Words by ‘LLERO Editors
For many people of color who are the first in their family to go to college. The experience can be as daunting and challenging as it is rewarding. Integrating into a new environment, maintaining one’s cultural identity, living up to expectations and pursuing academic success. Hardly an easy feat.
It’s a challenge Priscila Coronado is familiar with and has overcome in spades. You see, in her academic career, Priscila Coronado has gone where no Latina has gone before. To the top of the Harvard Law Review when she was named its President. The first Latina in its 135-year history.
If you question the stature of such position. President Barack Obama and several Supreme Court Justices are among its alumni.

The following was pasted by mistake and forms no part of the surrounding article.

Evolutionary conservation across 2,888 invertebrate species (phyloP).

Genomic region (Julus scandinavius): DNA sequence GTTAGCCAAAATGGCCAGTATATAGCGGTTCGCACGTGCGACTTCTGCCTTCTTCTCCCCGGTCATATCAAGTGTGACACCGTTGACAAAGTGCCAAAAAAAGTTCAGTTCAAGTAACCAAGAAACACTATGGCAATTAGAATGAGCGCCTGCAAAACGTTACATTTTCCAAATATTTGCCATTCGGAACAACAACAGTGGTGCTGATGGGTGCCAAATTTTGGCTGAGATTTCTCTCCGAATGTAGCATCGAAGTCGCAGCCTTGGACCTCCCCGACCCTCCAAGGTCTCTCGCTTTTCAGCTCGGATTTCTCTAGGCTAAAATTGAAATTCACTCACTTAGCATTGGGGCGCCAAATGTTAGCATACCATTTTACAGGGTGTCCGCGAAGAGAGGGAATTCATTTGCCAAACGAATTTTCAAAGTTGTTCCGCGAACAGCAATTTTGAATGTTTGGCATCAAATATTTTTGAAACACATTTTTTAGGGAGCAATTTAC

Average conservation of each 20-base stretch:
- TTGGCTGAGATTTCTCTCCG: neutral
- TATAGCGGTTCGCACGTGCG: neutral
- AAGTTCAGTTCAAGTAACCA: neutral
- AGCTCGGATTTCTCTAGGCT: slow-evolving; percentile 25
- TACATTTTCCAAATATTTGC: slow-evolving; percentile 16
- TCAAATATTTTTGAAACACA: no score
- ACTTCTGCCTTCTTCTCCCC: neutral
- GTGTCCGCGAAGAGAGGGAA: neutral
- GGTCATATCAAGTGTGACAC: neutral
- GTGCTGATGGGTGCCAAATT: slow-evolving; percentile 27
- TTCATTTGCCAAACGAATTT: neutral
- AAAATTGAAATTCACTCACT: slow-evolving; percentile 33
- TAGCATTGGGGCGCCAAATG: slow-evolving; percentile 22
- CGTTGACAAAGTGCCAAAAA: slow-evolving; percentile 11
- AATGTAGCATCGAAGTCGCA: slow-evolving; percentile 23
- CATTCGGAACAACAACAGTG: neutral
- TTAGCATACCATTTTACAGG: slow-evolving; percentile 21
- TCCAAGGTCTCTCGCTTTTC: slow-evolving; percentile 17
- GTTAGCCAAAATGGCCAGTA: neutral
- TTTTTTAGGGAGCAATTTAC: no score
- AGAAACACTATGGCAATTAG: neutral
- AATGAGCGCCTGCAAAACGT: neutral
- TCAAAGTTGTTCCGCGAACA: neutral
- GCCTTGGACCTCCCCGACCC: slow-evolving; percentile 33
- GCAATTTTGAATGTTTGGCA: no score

The child of Mexican immigrants, Coronado was born and raised in Downey, California. She graduated from UCLA Magna Cum Laude in just three years. Her interests have long been focused on community advocacy. Prior to beginning Harvard, she served Community Advocacy Program Coordinator at the Disability Rights Legal Center in UCLA.
Of the accomplishment. Coronado acknowledges and is certainly proud of it, but cautions she is not a needle in a haystack. She told Harvard Law Today that she does not want her achievement to be “morph[ed] into some kind of ‘model minority’ narrative.”
“I believe with every ounce of my soul that there are countless other Latinas who are equally incisive in their logic and reasoning but will never get an opportunity like this,” she says.
We couldn’t agree more, Ms. Coronado, but we are still proud to see you leading the pack.